Stop the Stigma

Today is the #BellLetsTalk “Talk About It” day. I’m here to talk about living with OCD and to encourage others to talk about mental health. It is important for us to support one another and be kind to one another. You don’t know what someone may be facing every day when they wake up.

From a young age my family knew there was something special about me. As a toddler I could organize my toys into categories and colour code my blocks, but they figured I was practicing my shapes, colours and numbers skills I was learning. As time progressed, so too did the obsessive categorizing and eventually, as a young child, I was taken to see a therapist to help figure out what may be causing these behaviours. After many hours in a typical therapists’ office, it was decided that I was simply craving attention from my mother and that she should spend a little more time with me.

When my mother was 3 months pregnant with me, my father passed away from cancer. This, the therapist decided, was the cause of my obsessiveness and that because my mother worked full time it was negatively impacting my behaviour and I was acting out. My mother, being committed to me chose to quit her job and work part time from home in order to provide the attention I was supposedly craving.

Unfortunately, this wasn’t the problem and as time went on my obsessiveness got worse. I learned from a young age that others saw these behaviours as weird, annoying or stupid, so I tried to hide them from friends, classmates and my family. Because my mother wasn’t seeing the behaviours anymore she figured things had been fixed. Sadly, the problem had become internalized and my obsessiveness now was impacting daily thoughts. Many years later, my mother still doesn’t know the obsessive thoughts I struggle with every day.

I have gone through life as a happy and determined individual. Having completed two college diplomas and an undergraduate degree since graduating highschool, I have learned to use my obsessiveness as a strength as a student. However, there are days when it gets the better of me, and functioning at work or school is a challenge. It definitely isn’t all rainbows and blue skies, but having people around me that can listen and be kind when I’m having a tough day is important to my success and feeling supported.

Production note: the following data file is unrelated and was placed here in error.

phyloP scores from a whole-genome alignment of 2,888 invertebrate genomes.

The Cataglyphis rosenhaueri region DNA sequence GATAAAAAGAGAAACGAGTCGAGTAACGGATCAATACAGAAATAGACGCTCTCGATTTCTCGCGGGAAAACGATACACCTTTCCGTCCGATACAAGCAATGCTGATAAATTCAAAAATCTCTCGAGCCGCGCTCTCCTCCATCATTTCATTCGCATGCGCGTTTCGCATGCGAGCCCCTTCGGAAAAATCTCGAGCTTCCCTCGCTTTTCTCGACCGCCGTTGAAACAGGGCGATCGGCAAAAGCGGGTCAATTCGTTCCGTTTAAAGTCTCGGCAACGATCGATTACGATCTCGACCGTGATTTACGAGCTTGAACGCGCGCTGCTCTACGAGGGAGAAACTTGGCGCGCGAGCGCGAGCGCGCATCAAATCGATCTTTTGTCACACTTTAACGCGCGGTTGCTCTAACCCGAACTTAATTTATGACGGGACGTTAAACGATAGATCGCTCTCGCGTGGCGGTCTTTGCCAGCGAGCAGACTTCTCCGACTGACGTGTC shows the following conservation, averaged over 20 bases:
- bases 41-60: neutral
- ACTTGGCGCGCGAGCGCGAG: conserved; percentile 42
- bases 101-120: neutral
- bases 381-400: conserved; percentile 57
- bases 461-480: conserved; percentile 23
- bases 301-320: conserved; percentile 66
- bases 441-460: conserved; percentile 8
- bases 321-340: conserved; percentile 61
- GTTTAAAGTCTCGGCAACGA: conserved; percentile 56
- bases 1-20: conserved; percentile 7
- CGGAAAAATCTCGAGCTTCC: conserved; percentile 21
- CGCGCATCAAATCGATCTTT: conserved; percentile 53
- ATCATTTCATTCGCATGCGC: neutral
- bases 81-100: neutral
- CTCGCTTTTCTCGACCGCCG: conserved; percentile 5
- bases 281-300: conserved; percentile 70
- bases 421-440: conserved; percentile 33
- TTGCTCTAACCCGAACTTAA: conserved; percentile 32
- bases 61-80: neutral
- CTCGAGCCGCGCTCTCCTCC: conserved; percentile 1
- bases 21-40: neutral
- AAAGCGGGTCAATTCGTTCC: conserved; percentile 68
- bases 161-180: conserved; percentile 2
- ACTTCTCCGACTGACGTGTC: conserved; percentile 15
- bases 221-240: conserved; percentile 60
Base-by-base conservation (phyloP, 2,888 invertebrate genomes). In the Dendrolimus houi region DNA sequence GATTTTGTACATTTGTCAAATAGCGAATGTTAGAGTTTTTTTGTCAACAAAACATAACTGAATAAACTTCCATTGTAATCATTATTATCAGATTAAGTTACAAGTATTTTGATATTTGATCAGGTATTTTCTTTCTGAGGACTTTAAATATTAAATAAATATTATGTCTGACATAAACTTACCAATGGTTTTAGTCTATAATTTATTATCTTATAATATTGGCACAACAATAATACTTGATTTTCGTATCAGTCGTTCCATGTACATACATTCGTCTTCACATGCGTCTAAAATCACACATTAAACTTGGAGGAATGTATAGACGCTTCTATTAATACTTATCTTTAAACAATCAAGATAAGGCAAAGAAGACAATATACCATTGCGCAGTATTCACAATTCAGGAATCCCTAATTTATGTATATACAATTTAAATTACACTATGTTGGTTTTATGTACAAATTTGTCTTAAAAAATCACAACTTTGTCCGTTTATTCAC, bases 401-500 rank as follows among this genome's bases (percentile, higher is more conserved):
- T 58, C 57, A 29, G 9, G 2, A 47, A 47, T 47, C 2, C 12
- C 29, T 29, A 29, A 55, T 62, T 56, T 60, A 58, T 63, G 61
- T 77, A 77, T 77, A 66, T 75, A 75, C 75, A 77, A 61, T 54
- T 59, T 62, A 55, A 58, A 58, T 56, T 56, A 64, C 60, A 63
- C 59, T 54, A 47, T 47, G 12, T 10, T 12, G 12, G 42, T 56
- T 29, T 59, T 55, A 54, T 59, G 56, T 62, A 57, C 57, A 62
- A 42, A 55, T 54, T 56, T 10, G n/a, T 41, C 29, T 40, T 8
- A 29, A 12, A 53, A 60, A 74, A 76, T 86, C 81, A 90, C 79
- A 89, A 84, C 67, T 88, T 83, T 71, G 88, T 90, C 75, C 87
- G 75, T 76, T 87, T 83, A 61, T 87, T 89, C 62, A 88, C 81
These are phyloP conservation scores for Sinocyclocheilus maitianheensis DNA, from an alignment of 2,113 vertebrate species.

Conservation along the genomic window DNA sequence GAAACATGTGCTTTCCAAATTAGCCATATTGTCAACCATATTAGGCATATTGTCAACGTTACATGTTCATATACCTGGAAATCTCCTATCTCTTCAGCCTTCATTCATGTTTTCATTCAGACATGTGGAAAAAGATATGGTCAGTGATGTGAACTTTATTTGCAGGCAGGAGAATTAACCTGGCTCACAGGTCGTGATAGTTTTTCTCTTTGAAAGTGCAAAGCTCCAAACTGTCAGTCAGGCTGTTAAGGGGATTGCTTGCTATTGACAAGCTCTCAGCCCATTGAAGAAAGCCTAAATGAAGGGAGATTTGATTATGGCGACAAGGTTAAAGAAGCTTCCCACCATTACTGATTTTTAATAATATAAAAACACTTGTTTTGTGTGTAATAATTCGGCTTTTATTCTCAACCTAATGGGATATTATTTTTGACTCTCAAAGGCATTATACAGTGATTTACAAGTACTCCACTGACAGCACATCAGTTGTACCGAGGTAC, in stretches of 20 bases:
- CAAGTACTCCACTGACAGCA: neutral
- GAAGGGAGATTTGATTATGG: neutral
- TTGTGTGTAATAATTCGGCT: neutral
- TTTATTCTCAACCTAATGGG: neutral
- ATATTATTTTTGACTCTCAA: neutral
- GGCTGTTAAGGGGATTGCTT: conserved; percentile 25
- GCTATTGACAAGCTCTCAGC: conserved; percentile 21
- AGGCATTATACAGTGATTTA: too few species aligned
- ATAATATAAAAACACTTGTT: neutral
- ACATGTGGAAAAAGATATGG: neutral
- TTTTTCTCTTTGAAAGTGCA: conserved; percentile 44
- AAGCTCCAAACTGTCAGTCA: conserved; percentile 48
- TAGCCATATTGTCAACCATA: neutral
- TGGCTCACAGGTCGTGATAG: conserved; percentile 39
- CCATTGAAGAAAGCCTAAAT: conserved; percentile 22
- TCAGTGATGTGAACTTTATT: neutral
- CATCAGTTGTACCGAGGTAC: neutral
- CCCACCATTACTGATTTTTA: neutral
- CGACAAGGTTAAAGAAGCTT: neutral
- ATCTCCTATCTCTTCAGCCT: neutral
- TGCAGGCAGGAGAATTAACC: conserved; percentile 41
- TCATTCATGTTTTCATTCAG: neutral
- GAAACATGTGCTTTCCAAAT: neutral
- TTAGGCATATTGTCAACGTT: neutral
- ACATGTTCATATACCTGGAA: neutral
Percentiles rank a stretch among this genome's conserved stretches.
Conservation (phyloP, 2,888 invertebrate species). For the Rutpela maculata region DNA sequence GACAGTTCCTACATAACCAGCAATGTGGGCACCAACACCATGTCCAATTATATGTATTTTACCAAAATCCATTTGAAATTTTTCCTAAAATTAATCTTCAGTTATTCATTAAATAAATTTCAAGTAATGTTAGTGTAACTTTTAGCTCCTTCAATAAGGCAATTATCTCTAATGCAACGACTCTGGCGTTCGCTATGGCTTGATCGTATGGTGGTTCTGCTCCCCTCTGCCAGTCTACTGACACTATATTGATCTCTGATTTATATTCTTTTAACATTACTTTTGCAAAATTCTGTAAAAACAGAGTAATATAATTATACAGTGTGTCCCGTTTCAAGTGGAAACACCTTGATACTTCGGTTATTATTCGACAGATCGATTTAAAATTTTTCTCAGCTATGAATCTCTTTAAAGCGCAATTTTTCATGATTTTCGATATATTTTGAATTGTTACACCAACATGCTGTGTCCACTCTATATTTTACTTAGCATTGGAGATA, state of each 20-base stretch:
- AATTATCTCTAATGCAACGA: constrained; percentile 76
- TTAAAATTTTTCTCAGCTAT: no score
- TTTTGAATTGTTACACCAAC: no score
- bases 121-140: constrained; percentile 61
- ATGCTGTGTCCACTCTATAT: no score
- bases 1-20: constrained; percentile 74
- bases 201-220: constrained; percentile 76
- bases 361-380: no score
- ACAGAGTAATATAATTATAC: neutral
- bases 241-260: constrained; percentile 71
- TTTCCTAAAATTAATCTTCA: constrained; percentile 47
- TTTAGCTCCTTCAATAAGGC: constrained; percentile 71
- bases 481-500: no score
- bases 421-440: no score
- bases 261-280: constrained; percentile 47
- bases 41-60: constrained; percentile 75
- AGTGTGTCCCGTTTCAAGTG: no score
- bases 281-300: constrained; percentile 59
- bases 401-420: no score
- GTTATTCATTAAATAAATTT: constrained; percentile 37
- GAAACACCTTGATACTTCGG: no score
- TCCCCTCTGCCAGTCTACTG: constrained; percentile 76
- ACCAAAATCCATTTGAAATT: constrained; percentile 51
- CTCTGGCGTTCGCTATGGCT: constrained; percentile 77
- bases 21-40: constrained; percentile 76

Living with Obsessive Compulsive Disorder (OCD) can often feel isolating because many people think OCD only impacts someone’s behaviours. But OCD affects my thoughts and the way I think- which people can’t see. They can’t see me repeating words to myself, replaying the conversation I had with someone earlier that day, or analyzing the things I have thought or said during the week. OCD can be silent and invisible.

cdoOCD can also feel like a joke because in recent years it’s become a way for people to “explain” their organizational tendencies. It’s great to be organized, especially as a student! Organization helps us keep track of what we need to do, and how we should go about doing it. But organization is not OCD, and it is difficult for someone who lives with OCD to hear others brush it off as simply a way to explain why they prefer things a certain way.

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OCD affects my daily life more than people know. In society we are trained to not want to talk about the things that make us different than others. Assimilate and be accepted. Not everyone in my life knows that I have OCD. I don’t want it to define me or impact the way others see or treat me. But those that do know, also help make me feel supported and that I can make it through the challenging times.

We shouldn’t feel like we can’t talk about mental health. Help to stop the stigma today by sharing your story with someone or reaching out to someone to tell them you are available to listen if they need you.

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